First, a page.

"I have labored to no purpose; I have spent my strength in vain and for nothing..." (Isaiah 49:4).
It is a startling fact that the Servant of the Lord, our Lord Jesus—who was made like us—had moments of bitter disappointment. This is one of the many ways in which he, in his humanity, became "acquainted" with our suffering and grief.
Some suggest that these thoughts arose in Gethsemane, but I think moments of discouragement were woven throughout the warp and woof of Jesus' ministry, and were the result of continual opposition, rejection, denial and betrayal. What was diffused throughout his life is condensed in this one verse: "I have labored to no purpose; I have spent my strength in vain and for nothing..."
"Nevertheless," the Servant insists, "my judgment is with the Lord, and my work is with my God (49:4)" It is for the Lord alone to judge the success and significance of his work. Furthermore, he is in partnership with his God and thus, in the end, he cannot fail!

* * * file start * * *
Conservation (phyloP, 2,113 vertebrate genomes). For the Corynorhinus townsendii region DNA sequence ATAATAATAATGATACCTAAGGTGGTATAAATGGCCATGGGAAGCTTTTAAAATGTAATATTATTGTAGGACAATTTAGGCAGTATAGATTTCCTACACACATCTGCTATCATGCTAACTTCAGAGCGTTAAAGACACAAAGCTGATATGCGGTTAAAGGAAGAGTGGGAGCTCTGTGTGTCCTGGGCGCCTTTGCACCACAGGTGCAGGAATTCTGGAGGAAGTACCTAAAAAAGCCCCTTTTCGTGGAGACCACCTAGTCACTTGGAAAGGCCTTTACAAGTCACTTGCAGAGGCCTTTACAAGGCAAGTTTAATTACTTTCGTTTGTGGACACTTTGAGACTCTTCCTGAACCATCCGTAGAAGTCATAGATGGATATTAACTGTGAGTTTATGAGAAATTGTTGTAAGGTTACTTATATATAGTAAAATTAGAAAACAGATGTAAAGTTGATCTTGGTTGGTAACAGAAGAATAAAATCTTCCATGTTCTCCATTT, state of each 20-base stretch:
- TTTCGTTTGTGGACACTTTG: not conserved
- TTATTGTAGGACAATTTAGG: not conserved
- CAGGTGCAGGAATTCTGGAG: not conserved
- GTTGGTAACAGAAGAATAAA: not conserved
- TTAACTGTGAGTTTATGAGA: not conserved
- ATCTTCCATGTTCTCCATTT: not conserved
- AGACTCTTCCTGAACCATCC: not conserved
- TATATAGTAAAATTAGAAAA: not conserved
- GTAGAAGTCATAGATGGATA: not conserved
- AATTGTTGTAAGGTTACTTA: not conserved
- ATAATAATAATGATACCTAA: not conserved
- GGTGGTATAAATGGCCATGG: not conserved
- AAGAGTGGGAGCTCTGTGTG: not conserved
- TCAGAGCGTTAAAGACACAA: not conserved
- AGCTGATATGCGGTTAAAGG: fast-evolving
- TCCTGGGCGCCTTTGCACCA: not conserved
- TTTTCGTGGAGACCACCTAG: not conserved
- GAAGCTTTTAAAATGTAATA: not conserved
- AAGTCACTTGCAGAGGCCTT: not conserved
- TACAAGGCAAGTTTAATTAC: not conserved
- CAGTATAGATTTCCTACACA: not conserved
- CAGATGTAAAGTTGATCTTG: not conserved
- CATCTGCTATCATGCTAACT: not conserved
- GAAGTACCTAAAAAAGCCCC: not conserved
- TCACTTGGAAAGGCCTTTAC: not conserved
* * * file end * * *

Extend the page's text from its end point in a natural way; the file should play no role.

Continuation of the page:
So, the solution to our discouragement is to "spend our strength," but to look away from the outcome to the one who is faithful to perfect his work in due time. We may not see what our Lord is doing in our lifetime, but we can know with assurance that our labor is not in vain.
There's a lovely tailpiece to this text:
Indeed (God) has said,
"It is too small a thing that
You should be My Servant
To raise up the tribes of Jacob,
And to restore the preserved ones of Israel;
I will also give You as a light to the Gentiles,
That You should be My salvation to the ends of the earth" (Isaiah 49:6).
In other words, "You ain't seen nothin' yet!"
 Cf., Mark 8:21; 14:27; 14:50; Luke 9:41; John 13:21.
 The strong adversative with which this verse begins "But indeed!" emphatically counters what has preceded.
 Jesus did not see this promise fulfilled in his lifetime here on earth. Fulfillment was later and through other hands. So it may be for you and for me.